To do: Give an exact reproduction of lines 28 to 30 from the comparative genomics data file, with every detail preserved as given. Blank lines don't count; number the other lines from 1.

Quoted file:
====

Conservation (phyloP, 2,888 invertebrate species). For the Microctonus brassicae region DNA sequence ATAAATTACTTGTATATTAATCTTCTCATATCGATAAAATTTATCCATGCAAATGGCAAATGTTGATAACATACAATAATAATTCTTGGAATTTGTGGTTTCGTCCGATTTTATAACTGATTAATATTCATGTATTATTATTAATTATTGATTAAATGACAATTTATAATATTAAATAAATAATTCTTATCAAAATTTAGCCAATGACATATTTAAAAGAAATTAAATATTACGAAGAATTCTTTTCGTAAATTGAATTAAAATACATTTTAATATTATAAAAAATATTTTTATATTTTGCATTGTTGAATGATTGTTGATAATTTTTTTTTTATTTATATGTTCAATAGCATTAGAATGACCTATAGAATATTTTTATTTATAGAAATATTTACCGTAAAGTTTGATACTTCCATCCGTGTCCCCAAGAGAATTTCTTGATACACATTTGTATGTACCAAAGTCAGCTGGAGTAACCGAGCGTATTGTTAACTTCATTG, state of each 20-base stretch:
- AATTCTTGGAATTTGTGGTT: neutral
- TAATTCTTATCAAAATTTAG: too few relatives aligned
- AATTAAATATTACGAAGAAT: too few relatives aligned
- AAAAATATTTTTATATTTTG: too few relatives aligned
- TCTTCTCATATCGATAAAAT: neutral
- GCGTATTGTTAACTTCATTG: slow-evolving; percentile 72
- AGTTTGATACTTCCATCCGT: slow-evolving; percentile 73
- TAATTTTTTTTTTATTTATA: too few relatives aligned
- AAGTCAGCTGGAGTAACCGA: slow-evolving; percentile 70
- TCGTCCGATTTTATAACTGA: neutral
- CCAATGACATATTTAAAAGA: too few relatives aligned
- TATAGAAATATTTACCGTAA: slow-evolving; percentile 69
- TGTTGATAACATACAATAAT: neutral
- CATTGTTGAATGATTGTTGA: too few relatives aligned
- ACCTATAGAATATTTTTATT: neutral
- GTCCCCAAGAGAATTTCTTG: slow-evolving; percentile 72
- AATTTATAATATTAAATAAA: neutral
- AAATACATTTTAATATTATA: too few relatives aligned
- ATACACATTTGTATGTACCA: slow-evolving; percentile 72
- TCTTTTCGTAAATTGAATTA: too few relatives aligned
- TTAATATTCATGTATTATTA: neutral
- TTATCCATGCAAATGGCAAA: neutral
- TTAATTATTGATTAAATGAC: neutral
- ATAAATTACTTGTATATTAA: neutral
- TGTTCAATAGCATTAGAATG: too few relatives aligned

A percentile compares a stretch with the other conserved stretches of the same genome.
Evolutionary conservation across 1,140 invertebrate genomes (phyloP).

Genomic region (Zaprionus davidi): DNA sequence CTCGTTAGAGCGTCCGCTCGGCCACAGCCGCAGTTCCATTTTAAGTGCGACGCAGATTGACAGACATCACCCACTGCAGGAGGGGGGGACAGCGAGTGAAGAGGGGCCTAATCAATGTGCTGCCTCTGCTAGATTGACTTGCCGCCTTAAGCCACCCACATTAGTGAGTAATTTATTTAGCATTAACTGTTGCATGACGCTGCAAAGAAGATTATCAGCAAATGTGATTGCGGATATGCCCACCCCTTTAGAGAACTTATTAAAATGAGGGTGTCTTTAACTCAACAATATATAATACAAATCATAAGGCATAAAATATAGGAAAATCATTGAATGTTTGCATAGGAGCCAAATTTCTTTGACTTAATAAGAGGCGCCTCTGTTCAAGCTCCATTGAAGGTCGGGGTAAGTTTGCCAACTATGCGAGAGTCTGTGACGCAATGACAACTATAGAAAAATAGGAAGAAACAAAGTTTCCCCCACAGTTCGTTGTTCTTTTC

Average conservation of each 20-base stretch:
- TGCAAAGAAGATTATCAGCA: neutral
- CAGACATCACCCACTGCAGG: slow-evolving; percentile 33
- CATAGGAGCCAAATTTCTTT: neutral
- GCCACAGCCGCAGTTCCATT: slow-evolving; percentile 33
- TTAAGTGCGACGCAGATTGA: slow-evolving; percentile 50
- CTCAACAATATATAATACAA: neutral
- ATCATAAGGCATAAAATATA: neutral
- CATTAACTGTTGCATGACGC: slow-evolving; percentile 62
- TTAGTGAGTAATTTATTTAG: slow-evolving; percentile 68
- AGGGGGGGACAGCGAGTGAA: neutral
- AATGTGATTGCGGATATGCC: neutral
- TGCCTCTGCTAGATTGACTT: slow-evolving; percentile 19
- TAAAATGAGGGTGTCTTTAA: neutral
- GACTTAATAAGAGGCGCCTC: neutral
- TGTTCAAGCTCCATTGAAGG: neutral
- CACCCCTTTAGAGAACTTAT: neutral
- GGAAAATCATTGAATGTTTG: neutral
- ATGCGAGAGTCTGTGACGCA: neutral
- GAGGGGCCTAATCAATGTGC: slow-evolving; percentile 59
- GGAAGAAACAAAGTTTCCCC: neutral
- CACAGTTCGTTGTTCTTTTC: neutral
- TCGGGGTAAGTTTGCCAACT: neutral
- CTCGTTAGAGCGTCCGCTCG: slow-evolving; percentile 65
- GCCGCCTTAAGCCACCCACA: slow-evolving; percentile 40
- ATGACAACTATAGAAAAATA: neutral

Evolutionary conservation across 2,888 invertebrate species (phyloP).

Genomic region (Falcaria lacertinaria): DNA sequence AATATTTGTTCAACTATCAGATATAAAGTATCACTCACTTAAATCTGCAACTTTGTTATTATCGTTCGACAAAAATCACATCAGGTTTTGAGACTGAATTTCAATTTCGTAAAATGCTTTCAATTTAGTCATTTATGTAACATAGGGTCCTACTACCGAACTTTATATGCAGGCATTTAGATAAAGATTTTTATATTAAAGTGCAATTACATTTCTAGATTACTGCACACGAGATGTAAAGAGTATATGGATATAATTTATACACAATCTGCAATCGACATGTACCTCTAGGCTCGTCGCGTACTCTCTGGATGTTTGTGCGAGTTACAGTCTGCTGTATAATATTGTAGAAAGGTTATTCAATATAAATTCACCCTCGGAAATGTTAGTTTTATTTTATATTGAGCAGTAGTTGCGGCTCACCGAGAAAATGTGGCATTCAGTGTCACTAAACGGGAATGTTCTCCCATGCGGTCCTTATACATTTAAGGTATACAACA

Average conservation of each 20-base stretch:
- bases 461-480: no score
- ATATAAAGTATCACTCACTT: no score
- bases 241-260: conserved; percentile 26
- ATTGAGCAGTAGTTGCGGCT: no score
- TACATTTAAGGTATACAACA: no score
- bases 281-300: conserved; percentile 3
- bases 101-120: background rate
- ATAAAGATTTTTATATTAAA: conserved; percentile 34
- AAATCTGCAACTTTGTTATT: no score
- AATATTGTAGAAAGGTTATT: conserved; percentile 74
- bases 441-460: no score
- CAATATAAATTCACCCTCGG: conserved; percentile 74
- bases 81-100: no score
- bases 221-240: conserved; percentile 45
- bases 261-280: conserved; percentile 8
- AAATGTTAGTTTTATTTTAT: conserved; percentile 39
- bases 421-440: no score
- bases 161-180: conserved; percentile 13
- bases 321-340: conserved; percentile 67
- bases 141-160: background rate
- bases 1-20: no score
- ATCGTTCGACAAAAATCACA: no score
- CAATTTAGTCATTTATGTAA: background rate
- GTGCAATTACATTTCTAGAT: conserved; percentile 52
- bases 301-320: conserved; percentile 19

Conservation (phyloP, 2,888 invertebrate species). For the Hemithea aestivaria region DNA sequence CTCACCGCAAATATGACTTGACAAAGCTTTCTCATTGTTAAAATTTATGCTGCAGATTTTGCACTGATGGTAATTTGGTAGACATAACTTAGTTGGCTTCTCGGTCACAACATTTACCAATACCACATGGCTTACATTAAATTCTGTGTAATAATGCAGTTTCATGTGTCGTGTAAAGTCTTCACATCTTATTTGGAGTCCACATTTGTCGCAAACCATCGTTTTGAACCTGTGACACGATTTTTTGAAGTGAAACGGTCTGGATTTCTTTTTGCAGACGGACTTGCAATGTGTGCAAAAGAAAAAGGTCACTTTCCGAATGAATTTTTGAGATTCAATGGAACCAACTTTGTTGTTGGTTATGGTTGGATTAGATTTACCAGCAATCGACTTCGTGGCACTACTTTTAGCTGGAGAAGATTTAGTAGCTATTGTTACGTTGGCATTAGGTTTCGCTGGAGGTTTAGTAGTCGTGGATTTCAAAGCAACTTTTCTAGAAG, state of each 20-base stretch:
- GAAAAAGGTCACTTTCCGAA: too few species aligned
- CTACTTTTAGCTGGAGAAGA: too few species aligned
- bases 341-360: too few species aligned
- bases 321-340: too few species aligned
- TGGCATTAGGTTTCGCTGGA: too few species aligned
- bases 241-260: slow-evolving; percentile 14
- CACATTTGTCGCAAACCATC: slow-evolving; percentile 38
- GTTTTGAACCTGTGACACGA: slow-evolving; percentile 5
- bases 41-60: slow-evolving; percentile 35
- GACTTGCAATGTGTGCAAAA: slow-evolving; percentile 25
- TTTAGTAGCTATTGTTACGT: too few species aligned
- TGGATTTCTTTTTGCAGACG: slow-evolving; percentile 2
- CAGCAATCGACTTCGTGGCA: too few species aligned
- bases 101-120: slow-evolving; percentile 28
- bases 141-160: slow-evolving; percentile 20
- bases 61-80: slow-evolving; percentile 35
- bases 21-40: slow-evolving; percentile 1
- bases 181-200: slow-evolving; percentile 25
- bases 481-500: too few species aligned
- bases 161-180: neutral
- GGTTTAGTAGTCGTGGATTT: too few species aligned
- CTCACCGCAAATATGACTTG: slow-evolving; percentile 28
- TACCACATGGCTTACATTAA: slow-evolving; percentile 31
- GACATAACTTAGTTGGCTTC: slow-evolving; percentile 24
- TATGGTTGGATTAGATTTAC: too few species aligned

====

Evolutionary conservation across 1,140 invertebrate genomes (phyloP).

Genomic region (Zaprionus davidi): DNA sequence CTCGTTAGAGCGTCCGCTCGGCCACAGCCGCAGTTCCATTTTAAGTGCGACGCAGATTGACAGACATCACCCACTGCAGGAGGGGGGGACAGCGAGTGAAGAGGGGCCTAATCAATGTGCTGCCTCTGCTAGATTGACTTGCCGCCTTAAGCCACCCACATTAGTGAGTAATTTATTTAGCATTAACTGTTGCATGACGCTGCAAAGAAGATTATCAGCAAATGTGATTGCGGATATGCCCACCCCTTTAGAGAACTTATTAAAATGAGGGTGTCTTTAACTCAACAATATATAATACAAATCATAAGGCATAAAATATAGGAAAATCATTGAATGTTTGCATAGGAGCCAAATTTCTTTGACTTAATAAGAGGCGCCTCTGTTCAAGCTCCATTGAAGGTCGGGGTAAGTTTGCCAACTATGCGAGAGTCTGTGACGCAATGACAACTATAGAAAAATAGGAAGAAACAAAGTTTCCCCCACAGTTCGTTGTTCTTTTC

Average conservation of each 20-base stretch: